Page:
The government has allocated £20m of funding which will be made available as grants to small businesses recovering from the impact of Coronavirus. The grants can be for between £1,000 and £5,000 and can be used to fund new equipment and technology along with specialist professional advice
Support Package for Innovative Firms
The chancellor announced on 20April a £1.25 billion government support package for UK businesses driving innovation and development.
This is described as Coronavirus Future Fund.
Deferral of VAT Liabilities
VAT payments due between 23 March 2020 and 30 June 2020 could be deferred. This means businesses do not need to pay over these VAT liabilities until the end of March 2021.
The deferral applies automatically and businesses do not need to apply for it. VAT refunds and reclaims will be paid by the government as normal. You do still need to complete your VAT return on time.
Update 24 September 2020: Businesses are now able to spread the deferred VAT payment due by 31 March 2021 across the 2021-22 financial year.
Deferral of July Income Tax Payments on Account
Income Tax Self-Assessment payments due by 31 July 2020 can be deferred until 31 January 2021. This is an automatic offer with no applications required. No penalties or interest for late payment will be charged in the deferral period.
Update 24 September 2020: This originally covered only the self employed only but now covers all tax payers. HMRC has now stated those who have to pay up to £30,000 in tax by 31 January 2021 will be able to use their ‘Time to Pay’ service to pay over an additional 12 months running to 31 January 2022. Further updates are due on this.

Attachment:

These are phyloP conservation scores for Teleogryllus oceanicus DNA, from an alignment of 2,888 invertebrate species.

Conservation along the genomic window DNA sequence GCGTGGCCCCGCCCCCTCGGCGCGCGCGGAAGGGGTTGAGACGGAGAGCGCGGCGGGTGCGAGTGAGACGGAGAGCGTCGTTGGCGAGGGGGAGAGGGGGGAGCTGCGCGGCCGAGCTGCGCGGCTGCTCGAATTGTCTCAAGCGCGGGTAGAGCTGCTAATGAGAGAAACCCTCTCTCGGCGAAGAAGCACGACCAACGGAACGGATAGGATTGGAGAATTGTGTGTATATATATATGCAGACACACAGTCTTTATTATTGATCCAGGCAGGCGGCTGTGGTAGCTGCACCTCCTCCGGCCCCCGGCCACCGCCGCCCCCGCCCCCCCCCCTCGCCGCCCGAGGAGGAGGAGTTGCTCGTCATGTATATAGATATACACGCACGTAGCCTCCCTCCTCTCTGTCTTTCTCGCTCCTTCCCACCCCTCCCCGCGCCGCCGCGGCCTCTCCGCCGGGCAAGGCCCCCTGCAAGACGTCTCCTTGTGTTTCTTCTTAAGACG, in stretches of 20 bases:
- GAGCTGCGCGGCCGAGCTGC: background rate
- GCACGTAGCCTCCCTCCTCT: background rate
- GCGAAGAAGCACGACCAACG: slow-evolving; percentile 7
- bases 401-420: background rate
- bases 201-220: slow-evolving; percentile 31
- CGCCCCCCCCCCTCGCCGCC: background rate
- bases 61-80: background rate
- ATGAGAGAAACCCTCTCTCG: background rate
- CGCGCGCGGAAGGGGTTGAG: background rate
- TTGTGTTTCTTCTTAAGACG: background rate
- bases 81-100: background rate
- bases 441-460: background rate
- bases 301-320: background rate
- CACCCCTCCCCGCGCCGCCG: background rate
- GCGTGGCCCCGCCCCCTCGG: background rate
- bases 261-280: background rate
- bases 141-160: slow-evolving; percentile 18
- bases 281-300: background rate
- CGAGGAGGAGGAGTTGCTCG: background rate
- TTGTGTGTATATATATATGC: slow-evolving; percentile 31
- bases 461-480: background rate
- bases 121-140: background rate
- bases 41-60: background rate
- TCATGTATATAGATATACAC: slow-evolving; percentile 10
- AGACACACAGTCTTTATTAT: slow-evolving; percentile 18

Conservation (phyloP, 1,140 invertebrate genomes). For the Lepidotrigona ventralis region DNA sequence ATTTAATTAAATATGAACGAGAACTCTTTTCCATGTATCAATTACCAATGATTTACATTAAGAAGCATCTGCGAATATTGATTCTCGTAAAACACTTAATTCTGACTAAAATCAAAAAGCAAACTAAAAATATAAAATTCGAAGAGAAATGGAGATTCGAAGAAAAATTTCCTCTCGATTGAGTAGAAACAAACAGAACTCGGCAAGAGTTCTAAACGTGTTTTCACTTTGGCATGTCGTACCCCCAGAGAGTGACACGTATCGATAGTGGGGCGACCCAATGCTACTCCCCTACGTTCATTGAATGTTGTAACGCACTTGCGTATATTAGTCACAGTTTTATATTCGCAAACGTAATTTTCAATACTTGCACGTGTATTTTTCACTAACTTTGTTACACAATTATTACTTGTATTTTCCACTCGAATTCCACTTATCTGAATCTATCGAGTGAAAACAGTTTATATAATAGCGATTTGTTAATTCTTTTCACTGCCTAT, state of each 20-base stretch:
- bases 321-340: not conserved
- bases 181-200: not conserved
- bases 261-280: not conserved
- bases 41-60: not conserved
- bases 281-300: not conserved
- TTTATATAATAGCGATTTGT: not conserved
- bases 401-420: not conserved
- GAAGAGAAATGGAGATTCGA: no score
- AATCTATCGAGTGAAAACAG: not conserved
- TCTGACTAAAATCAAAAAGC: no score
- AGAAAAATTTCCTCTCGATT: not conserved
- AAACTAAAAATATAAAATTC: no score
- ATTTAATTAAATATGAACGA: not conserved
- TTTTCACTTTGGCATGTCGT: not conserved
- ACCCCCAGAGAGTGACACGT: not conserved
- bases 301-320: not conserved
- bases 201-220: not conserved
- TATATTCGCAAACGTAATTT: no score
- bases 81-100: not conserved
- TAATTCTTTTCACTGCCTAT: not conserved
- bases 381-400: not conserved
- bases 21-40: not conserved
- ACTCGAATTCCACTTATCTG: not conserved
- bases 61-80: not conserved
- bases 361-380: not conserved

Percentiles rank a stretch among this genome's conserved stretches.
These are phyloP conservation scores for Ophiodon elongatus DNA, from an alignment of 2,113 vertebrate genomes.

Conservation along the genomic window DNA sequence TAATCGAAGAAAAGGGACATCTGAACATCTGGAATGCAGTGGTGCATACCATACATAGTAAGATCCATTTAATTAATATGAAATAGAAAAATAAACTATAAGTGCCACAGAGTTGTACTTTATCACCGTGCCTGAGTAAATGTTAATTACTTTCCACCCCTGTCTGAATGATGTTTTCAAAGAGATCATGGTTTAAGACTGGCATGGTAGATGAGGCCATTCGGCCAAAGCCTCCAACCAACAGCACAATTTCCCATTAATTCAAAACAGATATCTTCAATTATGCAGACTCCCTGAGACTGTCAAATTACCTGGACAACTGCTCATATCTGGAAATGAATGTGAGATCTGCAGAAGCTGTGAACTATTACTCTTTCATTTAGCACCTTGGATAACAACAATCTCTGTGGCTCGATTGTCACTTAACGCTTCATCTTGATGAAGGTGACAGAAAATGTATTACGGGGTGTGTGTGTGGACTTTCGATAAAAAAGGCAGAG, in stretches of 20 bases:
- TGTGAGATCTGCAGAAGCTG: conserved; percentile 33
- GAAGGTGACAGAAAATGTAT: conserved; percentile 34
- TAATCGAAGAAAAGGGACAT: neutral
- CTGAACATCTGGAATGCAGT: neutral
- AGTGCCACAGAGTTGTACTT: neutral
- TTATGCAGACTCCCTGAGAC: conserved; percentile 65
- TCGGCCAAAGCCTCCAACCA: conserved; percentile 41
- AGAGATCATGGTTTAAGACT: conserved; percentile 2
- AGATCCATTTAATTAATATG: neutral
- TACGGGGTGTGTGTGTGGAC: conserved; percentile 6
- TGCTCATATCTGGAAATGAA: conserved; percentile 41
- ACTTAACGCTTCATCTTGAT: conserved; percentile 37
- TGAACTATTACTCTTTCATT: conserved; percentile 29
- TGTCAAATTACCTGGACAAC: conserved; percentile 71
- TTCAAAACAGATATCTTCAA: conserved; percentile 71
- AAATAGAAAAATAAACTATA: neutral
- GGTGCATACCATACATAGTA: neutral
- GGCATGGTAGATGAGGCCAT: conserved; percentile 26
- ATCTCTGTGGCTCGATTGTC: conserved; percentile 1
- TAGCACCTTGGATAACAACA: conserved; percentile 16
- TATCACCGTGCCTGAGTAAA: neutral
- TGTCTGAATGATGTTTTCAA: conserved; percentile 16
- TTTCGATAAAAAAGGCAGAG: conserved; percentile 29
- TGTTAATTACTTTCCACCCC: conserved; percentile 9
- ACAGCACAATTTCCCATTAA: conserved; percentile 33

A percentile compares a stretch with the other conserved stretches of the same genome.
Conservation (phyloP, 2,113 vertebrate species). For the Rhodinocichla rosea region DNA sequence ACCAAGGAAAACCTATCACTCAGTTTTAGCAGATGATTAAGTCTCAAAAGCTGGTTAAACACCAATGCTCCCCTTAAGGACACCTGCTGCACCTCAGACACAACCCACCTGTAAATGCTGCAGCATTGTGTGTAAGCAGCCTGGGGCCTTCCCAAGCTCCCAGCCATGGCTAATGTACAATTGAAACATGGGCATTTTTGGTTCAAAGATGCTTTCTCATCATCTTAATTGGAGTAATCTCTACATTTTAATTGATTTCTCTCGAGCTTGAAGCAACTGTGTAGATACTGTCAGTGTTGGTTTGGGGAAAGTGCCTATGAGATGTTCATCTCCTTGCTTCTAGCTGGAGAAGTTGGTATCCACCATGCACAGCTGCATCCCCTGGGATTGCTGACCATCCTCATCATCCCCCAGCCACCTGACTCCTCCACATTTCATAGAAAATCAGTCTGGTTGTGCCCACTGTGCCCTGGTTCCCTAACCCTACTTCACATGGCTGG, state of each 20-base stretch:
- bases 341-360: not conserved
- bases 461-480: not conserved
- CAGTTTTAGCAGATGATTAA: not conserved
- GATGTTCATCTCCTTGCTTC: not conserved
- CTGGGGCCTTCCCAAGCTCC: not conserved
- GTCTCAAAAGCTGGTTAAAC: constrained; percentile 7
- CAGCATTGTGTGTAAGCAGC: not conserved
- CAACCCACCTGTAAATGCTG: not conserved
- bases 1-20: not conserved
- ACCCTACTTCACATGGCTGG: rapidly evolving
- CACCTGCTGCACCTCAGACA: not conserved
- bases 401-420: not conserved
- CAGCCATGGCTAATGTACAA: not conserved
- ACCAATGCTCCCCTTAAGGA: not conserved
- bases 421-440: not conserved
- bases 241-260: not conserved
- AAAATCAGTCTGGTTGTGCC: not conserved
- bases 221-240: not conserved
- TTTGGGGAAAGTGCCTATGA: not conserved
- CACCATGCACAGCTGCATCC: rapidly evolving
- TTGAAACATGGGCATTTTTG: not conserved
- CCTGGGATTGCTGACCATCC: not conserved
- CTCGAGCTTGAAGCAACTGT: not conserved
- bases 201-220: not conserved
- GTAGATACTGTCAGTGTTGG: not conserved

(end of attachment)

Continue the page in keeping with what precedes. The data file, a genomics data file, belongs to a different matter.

Difficulty Paying Taxes
The Government has set up a helpline for businesses and the self employed who are concerned about not being able to pay their tax.
There are more details here.
Official Guidance for Businesses and Employers
The Government’s guidance for employers can be found by here.
Extension to the Company Accounts Filing Deadline
Companies House will consider extending the deadline on a case by case basis. It’s important to agree an extension before the accounts deadline.
More information here.
Usually asking for a holiday from mortgage payments has a detrimental effect on your credit rating. Banks are confirming this will not be the case for COVID-19. You should contact your own bank to request a payment holiday if one is required.
We’ve been given the guide below which details what lenders are offering by way of mortgage holidays. We’ve not checked its accuracy but you may find it useful.
Delay to IR35
The changes to IR35 for contractors working in the private sector have been delayed by a year.
Resources We Have Prepared for You
Can company directors furlough themselves?
HMRC have recently updated their guidance regarding company directors, here is the recording of our webinar from 8 April detailing the much needed updated information from HMRC for sole directors and the Job Retention Scheme
A copy of the slides are available here.
Director Furlough Board Minute
You can access this here
Cash Flow Spreadsheet
We strongly advise preparing cashflow projections to cover at least the next 12 weeks.
We have created a cash flow forecast spreadsheet, which you can download here
Make sure you save a copy locally (Use File/Save As) and don’t just edit this version or we’ll all see your business!!
Our fee protection insurers provide an HR Support line which is available to our clients. If you require this then please contact us for the details.